Nurse Gramma

When I was little, I used to throw tantrums by going completely limp. Inconsolable. I’m not sure who named it (maybe I did), but we would say I was ‘broken’ again. Somewhere there is a photo of my gramma holding me, trying to ‘fix’ me.

Now that I’m 32, I know I’m strong enough not to break. That breaking won’t help to fix anything. But I will still spend some time today being quiet, immobile, and throwing a sad tantrum.

@ South Dakota Badlands

My nurse gramma died just before 4am this morning.

I got the news at about 4:30. Then I laid in bed with heartburn for a while.

I remembered watching her cook. She could cup her hands in such a way that she could measure out teaspoons and tablespoons and everything in between in her palm.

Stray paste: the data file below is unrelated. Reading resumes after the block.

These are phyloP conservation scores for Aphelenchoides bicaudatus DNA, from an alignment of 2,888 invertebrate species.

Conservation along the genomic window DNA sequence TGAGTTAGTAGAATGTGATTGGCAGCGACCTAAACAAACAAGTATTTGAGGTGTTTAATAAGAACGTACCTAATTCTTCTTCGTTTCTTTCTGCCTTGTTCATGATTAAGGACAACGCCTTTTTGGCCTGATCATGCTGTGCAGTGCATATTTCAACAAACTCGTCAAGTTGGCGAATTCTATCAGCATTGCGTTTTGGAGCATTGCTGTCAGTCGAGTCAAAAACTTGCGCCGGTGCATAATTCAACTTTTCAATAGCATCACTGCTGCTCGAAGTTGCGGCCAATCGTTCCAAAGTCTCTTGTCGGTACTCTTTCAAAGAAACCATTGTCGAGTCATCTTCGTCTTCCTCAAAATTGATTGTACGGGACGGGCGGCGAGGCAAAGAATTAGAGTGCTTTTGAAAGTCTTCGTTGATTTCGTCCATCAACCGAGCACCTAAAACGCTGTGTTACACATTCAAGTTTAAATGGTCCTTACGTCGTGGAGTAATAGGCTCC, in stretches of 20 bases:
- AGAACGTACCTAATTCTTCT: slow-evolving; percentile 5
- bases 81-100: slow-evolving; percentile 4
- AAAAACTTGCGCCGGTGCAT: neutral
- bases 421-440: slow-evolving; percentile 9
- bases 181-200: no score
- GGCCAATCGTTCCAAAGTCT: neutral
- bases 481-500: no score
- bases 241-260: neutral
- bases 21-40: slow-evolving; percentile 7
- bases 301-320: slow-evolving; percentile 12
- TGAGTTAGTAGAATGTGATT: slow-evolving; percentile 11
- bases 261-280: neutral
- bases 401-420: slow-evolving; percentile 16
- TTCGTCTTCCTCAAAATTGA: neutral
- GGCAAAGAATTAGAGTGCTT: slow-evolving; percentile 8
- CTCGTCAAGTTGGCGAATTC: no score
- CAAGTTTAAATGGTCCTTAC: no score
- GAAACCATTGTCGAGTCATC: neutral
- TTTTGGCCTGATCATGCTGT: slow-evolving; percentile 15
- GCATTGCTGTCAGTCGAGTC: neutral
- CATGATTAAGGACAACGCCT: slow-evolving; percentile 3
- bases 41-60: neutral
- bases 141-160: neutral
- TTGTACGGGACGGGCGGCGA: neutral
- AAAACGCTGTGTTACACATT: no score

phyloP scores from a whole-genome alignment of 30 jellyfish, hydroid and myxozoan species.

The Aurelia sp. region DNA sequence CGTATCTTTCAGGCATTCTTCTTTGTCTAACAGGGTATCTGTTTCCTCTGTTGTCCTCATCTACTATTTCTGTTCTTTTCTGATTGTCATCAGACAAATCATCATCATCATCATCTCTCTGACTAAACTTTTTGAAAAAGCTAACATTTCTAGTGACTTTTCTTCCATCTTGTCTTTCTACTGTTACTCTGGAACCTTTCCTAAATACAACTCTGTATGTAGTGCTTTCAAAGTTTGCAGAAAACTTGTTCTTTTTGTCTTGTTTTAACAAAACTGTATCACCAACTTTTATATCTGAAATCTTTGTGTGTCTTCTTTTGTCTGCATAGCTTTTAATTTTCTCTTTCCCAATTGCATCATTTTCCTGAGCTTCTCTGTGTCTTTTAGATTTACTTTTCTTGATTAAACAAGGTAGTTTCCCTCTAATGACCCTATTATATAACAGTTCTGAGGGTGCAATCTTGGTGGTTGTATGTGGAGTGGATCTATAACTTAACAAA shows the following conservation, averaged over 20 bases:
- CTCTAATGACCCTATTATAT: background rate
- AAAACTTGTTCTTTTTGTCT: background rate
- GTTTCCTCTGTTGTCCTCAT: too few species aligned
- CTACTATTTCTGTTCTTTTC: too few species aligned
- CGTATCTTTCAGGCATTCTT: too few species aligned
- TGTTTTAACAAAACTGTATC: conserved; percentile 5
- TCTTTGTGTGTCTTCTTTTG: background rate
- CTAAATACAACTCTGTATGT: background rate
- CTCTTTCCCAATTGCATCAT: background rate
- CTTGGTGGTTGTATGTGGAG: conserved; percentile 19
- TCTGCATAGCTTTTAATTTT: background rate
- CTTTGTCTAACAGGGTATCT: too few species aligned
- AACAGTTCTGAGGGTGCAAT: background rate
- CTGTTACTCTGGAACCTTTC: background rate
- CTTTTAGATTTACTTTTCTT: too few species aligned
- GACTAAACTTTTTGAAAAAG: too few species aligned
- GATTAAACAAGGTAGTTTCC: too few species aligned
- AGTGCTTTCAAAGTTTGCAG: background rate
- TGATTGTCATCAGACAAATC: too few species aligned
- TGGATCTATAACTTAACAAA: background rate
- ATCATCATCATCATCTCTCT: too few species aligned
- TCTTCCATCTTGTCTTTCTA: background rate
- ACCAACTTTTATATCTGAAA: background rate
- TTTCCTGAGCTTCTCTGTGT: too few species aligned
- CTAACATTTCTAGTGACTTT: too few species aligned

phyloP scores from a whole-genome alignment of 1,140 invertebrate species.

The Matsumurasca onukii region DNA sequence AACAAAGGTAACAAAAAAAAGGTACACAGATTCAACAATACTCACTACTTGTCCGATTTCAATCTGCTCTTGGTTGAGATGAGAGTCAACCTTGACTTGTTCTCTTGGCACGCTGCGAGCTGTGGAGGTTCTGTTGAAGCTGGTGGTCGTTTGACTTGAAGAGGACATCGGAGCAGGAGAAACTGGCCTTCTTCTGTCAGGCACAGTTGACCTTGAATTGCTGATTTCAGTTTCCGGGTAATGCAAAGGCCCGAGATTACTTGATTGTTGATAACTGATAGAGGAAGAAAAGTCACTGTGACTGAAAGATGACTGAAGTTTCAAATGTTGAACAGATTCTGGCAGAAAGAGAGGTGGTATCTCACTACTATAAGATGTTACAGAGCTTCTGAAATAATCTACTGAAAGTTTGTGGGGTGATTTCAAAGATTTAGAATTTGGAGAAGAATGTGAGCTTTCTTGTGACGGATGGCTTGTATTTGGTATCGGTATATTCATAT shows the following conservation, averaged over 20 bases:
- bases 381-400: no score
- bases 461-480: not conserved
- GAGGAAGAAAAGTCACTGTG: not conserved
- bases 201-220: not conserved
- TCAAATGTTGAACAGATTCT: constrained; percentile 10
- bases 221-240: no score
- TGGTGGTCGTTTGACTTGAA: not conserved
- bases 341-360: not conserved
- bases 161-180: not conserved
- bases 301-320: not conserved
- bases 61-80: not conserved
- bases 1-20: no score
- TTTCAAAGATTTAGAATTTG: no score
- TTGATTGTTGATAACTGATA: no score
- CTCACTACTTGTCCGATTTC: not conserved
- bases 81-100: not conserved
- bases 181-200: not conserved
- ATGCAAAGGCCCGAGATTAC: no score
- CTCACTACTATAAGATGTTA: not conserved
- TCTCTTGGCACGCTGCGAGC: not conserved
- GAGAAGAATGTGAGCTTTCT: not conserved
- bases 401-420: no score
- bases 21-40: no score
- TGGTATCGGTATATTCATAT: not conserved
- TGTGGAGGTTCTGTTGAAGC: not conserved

I remembered her laugh. Her smile. Gramma was always smiling, even when we (her grandchildren) made her kinda mad when we would say we were playing ‘gramma rummy’ because she was always making up new rules.

She loved card games. And she has such patience to teach all of her grandchildren how to play new games. How to play fair and even how to figure out the next best move if we needed help.


Last winter, I spent a few days at gramma and grampa’s house after they had both taken pretty rough falls. In fact, it was a miracle that gramma had survived. I’m thankful that I could spend that brief time with them.

The past year has been a tough one for my family. If you have a few good thoughts to spare, we’d be grateful to have them.

One Comment

Ryan B.

Very well written, and beautiful memories for you to have and pass on.

Leave a Reply

Your email address will not be published. Required fields are marked *

This site uses Akismet to reduce spam. Learn how your comment data is processed.